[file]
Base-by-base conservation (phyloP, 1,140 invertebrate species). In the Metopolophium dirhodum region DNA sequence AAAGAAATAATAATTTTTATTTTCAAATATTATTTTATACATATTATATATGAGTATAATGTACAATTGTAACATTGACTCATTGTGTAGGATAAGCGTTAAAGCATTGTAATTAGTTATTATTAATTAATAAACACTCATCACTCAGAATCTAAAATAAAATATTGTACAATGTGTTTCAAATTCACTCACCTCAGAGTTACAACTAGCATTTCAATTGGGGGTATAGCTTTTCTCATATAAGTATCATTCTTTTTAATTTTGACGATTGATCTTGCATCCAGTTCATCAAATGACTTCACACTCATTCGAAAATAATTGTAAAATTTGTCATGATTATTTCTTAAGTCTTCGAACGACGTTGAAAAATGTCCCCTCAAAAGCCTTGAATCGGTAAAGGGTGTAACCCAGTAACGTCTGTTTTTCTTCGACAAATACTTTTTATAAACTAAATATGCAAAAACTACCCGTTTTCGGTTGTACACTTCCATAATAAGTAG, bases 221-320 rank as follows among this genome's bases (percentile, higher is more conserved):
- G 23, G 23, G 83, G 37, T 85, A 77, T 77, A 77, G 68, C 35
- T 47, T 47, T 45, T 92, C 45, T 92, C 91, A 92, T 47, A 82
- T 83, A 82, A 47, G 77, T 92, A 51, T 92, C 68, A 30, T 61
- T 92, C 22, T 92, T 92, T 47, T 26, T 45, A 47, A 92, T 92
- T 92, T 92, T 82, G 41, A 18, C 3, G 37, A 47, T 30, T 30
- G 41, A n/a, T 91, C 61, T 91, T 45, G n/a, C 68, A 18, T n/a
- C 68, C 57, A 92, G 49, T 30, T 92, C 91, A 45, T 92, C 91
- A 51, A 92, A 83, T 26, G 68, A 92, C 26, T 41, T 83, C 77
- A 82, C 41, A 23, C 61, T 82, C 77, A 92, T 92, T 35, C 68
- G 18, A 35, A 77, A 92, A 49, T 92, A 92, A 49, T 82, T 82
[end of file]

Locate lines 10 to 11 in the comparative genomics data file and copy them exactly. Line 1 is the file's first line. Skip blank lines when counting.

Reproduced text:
- A 82, C 41, A 23, C 61, T 82, C 77, A 92, T 92, T 35, C 68
- G 18, A 35, A 77, A 92, A 49, T 92, A 92, A 49, T 82, T 82